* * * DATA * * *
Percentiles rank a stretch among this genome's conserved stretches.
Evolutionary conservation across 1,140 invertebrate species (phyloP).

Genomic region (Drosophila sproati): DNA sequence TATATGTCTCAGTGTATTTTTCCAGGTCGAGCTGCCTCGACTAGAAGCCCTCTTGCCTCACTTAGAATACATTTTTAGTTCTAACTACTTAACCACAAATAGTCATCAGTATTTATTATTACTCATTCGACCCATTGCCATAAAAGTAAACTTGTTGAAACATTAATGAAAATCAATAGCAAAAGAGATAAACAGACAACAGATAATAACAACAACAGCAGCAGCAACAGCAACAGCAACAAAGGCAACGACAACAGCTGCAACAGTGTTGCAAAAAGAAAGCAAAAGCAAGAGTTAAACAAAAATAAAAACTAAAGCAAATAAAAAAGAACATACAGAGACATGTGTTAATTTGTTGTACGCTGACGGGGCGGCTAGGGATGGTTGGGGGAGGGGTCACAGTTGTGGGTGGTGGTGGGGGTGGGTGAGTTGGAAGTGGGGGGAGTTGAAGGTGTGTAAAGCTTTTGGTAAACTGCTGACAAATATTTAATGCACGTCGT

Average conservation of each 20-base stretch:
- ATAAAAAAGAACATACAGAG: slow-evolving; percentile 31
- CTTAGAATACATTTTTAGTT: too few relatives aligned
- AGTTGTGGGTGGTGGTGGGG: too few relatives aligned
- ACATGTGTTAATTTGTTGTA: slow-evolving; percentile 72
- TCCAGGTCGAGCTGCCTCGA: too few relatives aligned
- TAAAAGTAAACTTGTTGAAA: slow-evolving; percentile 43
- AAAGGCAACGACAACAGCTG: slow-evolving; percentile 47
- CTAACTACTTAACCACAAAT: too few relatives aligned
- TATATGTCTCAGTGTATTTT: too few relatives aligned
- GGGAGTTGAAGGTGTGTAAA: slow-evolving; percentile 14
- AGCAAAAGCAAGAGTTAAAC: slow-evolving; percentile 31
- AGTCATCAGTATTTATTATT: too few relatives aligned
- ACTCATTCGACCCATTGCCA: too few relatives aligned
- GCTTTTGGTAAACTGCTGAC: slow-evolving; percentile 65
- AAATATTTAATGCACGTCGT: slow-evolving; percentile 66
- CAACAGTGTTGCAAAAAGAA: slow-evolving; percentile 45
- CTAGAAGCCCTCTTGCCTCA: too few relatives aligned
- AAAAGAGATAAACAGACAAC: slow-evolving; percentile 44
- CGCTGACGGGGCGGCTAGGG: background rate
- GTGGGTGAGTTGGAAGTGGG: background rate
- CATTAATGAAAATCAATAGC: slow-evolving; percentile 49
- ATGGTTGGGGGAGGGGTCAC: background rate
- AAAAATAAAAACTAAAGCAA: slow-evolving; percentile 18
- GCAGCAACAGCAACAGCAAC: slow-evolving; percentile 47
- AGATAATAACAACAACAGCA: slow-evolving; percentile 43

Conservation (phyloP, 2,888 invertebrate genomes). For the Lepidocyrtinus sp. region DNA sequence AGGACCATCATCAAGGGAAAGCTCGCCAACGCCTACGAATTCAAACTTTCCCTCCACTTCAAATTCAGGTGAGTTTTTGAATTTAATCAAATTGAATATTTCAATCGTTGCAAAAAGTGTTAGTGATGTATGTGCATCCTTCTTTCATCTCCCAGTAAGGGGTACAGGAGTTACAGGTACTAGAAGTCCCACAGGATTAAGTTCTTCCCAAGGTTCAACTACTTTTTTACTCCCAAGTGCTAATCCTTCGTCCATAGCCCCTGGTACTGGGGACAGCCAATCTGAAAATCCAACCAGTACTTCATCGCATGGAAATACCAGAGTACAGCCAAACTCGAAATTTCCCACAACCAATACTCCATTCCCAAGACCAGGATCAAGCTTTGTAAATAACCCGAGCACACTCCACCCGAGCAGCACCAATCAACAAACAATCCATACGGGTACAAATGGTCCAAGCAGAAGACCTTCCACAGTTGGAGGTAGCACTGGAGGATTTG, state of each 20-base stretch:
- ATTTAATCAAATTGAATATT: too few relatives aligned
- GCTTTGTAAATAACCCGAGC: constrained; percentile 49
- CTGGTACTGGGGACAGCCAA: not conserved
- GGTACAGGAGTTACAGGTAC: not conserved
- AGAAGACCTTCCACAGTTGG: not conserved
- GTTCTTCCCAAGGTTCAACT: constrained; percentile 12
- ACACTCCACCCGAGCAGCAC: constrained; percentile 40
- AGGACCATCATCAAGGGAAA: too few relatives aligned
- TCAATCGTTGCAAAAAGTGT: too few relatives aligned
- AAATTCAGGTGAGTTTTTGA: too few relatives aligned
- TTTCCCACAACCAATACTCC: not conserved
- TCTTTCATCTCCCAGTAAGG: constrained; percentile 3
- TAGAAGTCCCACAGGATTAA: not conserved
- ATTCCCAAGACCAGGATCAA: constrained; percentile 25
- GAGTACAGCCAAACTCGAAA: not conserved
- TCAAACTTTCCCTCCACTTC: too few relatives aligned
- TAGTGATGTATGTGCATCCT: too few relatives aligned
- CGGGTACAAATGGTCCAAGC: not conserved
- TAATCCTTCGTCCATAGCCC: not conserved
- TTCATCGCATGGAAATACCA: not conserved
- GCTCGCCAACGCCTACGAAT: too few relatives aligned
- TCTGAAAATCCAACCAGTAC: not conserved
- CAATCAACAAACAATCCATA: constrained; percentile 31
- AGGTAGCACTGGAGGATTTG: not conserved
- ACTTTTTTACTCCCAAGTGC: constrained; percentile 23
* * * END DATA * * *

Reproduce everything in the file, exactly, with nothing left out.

Percentiles rank a stretch among this genome's conserved stretches.
Evolutionary conservation across 1,140 invertebrate species (phyloP).

Genomic region (Drosophila sproati): DNA sequence TATATGTCTCAGTGTATTTTTCCAGGTCGAGCTGCCTCGACTAGAAGCCCTCTTGCCTCACTTAGAATACATTTTTAGTTCTAACTACTTAACCACAAATAGTCATCAGTATTTATTATTACTCATTCGACCCATTGCCATAAAAGTAAACTTGTTGAAACATTAATGAAAATCAATAGCAAAAGAGATAAACAGACAACAGATAATAACAACAACAGCAGCAGCAACAGCAACAGCAACAAAGGCAACGACAACAGCTGCAACAGTGTTGCAAAAAGAAAGCAAAAGCAAGAGTTAAACAAAAATAAAAACTAAAGCAAATAAAAAAGAACATACAGAGACATGTGTTAATTTGTTGTACGCTGACGGGGCGGCTAGGGATGGTTGGGGGAGGGGTCACAGTTGTGGGTGGTGGTGGGGGTGGGTGAGTTGGAAGTGGGGGGAGTTGAAGGTGTGTAAAGCTTTTGGTAAACTGCTGACAAATATTTAATGCACGTCGT

Average conservation of each 20-base stretch:
- ATAAAAAAGAACATACAGAG: slow-evolving; percentile 31
- CTTAGAATACATTTTTAGTT: too few relatives aligned
- AGTTGTGGGTGGTGGTGGGG: too few relatives aligned
- ACATGTGTTAATTTGTTGTA: slow-evolving; percentile 72
- TCCAGGTCGAGCTGCCTCGA: too few relatives aligned
- TAAAAGTAAACTTGTTGAAA: slow-evolving; percentile 43
- AAAGGCAACGACAACAGCTG: slow-evolving; percentile 47
- CTAACTACTTAACCACAAAT: too few relatives aligned
- TATATGTCTCAGTGTATTTT: too few relatives aligned
- GGGAGTTGAAGGTGTGTAAA: slow-evolving; percentile 14
- AGCAAAAGCAAGAGTTAAAC: slow-evolving; percentile 31
- AGTCATCAGTATTTATTATT: too few relatives aligned
- ACTCATTCGACCCATTGCCA: too few relatives aligned
- GCTTTTGGTAAACTGCTGAC: slow-evolving; percentile 65
- AAATATTTAATGCACGTCGT: slow-evolving; percentile 66
- CAACAGTGTTGCAAAAAGAA: slow-evolving; percentile 45
- CTAGAAGCCCTCTTGCCTCA: too few relatives aligned
- AAAAGAGATAAACAGACAAC: slow-evolving; percentile 44
- CGCTGACGGGGCGGCTAGGG: background rate
- GTGGGTGAGTTGGAAGTGGG: background rate
- CATTAATGAAAATCAATAGC: slow-evolving; percentile 49
- ATGGTTGGGGGAGGGGTCAC: background rate
- AAAAATAAAAACTAAAGCAA: slow-evolving; percentile 18
- GCAGCAACAGCAACAGCAAC: slow-evolving; percentile 47
- AGATAATAACAACAACAGCA: slow-evolving; percentile 43

Conservation (phyloP, 2,888 invertebrate genomes). For the Lepidocyrtinus sp. region DNA sequence AGGACCATCATCAAGGGAAAGCTCGCCAACGCCTACGAATTCAAACTTTCCCTCCACTTCAAATTCAGGTGAGTTTTTGAATTTAATCAAATTGAATATTTCAATCGTTGCAAAAAGTGTTAGTGATGTATGTGCATCCTTCTTTCATCTCCCAGTAAGGGGTACAGGAGTTACAGGTACTAGAAGTCCCACAGGATTAAGTTCTTCCCAAGGTTCAACTACTTTTTTACTCCCAAGTGCTAATCCTTCGTCCATAGCCCCTGGTACTGGGGACAGCCAATCTGAAAATCCAACCAGTACTTCATCGCATGGAAATACCAGAGTACAGCCAAACTCGAAATTTCCCACAACCAATACTCCATTCCCAAGACCAGGATCAAGCTTTGTAAATAACCCGAGCACACTCCACCCGAGCAGCACCAATCAACAAACAATCCATACGGGTACAAATGGTCCAAGCAGAAGACCTTCCACAGTTGGAGGTAGCACTGGAGGATTTG, state of each 20-base stretch:
- ATTTAATCAAATTGAATATT: too few relatives aligned
- GCTTTGTAAATAACCCGAGC: constrained; percentile 49
- CTGGTACTGGGGACAGCCAA: not conserved
- GGTACAGGAGTTACAGGTAC: not conserved
- AGAAGACCTTCCACAGTTGG: not conserved
- GTTCTTCCCAAGGTTCAACT: constrained; percentile 12
- ACACTCCACCCGAGCAGCAC: constrained; percentile 40
- AGGACCATCATCAAGGGAAA: too few relatives aligned
- TCAATCGTTGCAAAAAGTGT: too few relatives aligned
- AAATTCAGGTGAGTTTTTGA: too few relatives aligned
- TTTCCCACAACCAATACTCC: not conserved
- TCTTTCATCTCCCAGTAAGG: constrained; percentile 3
- TAGAAGTCCCACAGGATTAA: not conserved
- ATTCCCAAGACCAGGATCAA: constrained; percentile 25
- GAGTACAGCCAAACTCGAAA: not conserved
- TCAAACTTTCCCTCCACTTC: too few relatives aligned
- TAGTGATGTATGTGCATCCT: too few relatives aligned
- CGGGTACAAATGGTCCAAGC: not conserved
- TAATCCTTCGTCCATAGCCC: not conserved
- TTCATCGCATGGAAATACCA: not conserved
- GCTCGCCAACGCCTACGAAT: too few relatives aligned
- TCTGAAAATCCAACCAGTAC: not conserved
- CAATCAACAAACAATCCATA: constrained; percentile 31
- AGGTAGCACTGGAGGATTTG: not conserved
- ACTTTTTTACTCCCAAGTGC: constrained; percentile 23